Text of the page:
If You Can't Beat 'Em, Join 'Em: Amgen Goes Generic

I guess it was inevitable, but it's still a sad day for branded biotech drugs. Amgen (NAS: AMGN) , synonymous with biologics, has teamed up with Watson Pharmaceuticals (NYS: WPI) to develop several oncology antibody biosimilar medicines.

I wouldn't exactly rank this up with Geron (NAS: GERN) 's decision to drop its stem-cell program or RXi Pharmaceuticals' move to ditch RNAi and change its name to Galena Biopharma. Amgen's move isn't particularly shocking; the company might as well use its expertise to get a piece of the biosimilar market.

But the move marks a sad end to a long run that biologics had. Biosimilars are generic versions of biologic drugs. They are referred to as "similar" only because, unlike small-molecule generic drugs, biologics can't be copied directly since they're produced in living cells. Up until now, biologic drugs enjoyed de facto infinite patent life because there was no pathway for approvals of copycats.

That's changed in recent years, with Europe approving biosimilar drugs and the Food and Drug Administration getting set to establish a pathway forward after the health-care reform bill laid out the framework.

Amgen isn't the first branded drugmaker to step into the biosimilar arena. Pfizer (NYS: PFE) , Merck (NYS: MRK) , Teva Pharmaceuticals (NAS: TEVA) , and a few others have all announced plans to do the same.

The announcement of the partnership between Amgen and Watson was light on the details. Both companies will bring their expertise to the collaboration, but I have to think Watson needs Amgen's knowledge of how to make biologics more than Amgen needs Watson to show it how to sell generic drugs. Then again, it looks as if Amgen is getting a larger fraction of the profits from the partnership, with Watson contributing up to $400 million in co-development costs and due royalties and sales milestones on the biosimilar products.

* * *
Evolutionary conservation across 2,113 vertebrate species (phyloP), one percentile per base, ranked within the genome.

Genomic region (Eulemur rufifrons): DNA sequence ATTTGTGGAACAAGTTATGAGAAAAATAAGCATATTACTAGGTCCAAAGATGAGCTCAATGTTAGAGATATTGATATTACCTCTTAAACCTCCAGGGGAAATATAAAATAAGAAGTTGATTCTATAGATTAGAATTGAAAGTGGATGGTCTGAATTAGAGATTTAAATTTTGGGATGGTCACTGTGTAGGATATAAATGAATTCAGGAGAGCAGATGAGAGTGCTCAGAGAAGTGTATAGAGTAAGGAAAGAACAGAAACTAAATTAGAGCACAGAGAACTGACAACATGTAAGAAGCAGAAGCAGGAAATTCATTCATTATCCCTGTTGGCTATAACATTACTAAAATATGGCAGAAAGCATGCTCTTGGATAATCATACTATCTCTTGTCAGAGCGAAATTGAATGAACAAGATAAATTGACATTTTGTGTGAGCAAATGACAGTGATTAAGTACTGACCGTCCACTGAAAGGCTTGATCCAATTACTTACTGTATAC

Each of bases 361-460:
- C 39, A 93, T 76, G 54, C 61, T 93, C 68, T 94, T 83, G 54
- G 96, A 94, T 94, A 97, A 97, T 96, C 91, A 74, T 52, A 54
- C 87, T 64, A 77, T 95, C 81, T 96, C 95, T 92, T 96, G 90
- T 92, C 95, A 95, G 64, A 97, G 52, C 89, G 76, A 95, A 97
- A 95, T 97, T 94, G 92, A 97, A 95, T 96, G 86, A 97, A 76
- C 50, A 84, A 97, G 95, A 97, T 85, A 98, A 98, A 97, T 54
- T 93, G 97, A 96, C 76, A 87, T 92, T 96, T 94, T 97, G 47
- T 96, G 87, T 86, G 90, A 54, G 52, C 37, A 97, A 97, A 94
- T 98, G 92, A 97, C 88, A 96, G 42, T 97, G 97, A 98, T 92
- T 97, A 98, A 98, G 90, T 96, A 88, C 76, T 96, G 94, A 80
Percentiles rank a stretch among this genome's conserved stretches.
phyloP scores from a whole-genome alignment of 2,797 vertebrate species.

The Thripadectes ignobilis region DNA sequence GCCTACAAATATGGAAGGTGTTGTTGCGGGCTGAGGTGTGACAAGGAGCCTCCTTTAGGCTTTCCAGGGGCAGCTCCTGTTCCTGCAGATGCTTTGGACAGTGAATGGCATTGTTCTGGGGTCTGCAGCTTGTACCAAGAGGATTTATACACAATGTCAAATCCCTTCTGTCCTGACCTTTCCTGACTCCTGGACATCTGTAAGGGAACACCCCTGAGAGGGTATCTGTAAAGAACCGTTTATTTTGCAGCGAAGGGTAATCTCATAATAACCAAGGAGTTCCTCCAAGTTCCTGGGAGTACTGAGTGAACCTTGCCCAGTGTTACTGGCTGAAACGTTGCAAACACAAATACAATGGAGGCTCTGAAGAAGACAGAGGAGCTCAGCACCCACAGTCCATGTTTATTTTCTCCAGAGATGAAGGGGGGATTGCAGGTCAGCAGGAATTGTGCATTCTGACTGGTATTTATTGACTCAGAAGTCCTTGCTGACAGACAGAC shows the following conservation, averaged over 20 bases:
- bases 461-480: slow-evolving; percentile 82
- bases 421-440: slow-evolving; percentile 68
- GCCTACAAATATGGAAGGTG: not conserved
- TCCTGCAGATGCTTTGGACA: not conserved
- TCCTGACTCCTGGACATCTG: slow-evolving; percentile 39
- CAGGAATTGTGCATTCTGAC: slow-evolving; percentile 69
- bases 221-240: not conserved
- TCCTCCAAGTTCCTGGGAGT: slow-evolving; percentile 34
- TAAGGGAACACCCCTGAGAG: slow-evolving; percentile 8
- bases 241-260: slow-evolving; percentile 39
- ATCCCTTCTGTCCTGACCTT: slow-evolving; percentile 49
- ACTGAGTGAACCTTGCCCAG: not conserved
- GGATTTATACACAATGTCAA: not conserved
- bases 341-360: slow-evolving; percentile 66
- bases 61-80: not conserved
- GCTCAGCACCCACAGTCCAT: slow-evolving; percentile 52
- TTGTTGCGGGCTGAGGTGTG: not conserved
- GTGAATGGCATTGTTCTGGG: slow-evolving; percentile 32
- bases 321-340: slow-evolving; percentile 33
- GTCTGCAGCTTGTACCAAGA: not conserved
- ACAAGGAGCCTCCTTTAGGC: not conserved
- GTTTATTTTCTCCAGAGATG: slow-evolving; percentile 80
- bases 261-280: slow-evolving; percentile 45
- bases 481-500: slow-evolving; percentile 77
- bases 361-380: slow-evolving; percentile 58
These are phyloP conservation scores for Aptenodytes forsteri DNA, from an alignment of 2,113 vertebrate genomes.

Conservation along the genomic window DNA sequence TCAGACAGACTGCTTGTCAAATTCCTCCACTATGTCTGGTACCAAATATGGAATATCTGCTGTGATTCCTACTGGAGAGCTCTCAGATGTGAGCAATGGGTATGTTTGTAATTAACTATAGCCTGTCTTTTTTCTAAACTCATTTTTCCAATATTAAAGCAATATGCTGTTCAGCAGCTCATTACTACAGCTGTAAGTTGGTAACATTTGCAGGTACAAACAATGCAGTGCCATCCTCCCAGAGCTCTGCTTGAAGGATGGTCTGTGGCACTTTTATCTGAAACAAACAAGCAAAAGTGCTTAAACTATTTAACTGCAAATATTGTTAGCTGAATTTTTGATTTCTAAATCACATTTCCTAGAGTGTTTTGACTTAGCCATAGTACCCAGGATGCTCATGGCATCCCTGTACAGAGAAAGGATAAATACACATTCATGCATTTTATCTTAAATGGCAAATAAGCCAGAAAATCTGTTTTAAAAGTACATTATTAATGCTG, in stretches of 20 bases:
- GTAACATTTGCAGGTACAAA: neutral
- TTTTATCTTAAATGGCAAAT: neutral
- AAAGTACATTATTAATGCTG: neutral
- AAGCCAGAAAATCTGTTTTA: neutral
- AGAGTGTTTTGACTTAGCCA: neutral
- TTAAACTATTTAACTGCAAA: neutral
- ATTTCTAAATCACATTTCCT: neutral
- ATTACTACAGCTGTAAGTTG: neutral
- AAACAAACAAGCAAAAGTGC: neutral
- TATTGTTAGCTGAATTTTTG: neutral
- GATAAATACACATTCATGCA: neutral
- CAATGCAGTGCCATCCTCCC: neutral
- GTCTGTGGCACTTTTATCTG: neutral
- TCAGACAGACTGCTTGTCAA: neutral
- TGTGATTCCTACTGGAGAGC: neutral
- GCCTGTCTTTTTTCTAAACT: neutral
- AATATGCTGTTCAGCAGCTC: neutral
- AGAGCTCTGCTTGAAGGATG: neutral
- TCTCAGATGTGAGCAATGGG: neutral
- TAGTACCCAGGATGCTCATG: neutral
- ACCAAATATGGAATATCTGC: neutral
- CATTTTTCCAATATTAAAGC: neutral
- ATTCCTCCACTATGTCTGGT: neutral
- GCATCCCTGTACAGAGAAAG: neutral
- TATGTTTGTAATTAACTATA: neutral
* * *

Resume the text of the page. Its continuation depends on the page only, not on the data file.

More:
Biosimilar products will almost certainly be able to manage higher margins than small-molecule generics, because there will be fewer copycats competing for pharmacists' shelf space. How much higher will determine whether this is a great move for Amgen or just a small incremental profit that borderlines on a distraction.

At the time thisarticle was published Fool contributorBrian Orelliholds no position in any company mentioned. Check out hisholdings and a short bio. The Motley Fool owns shares of Teva.Motley Fool newsletter serviceshave recommended buying shares of Teva and Pfizer. Try any of our Foolish newsletter servicesfree for 30 days. We Fools don't all hold the same opinions, but we all believe thatconsidering a diverse range of insightsmakes us better investors. The Motley Fool has adisclosure policy

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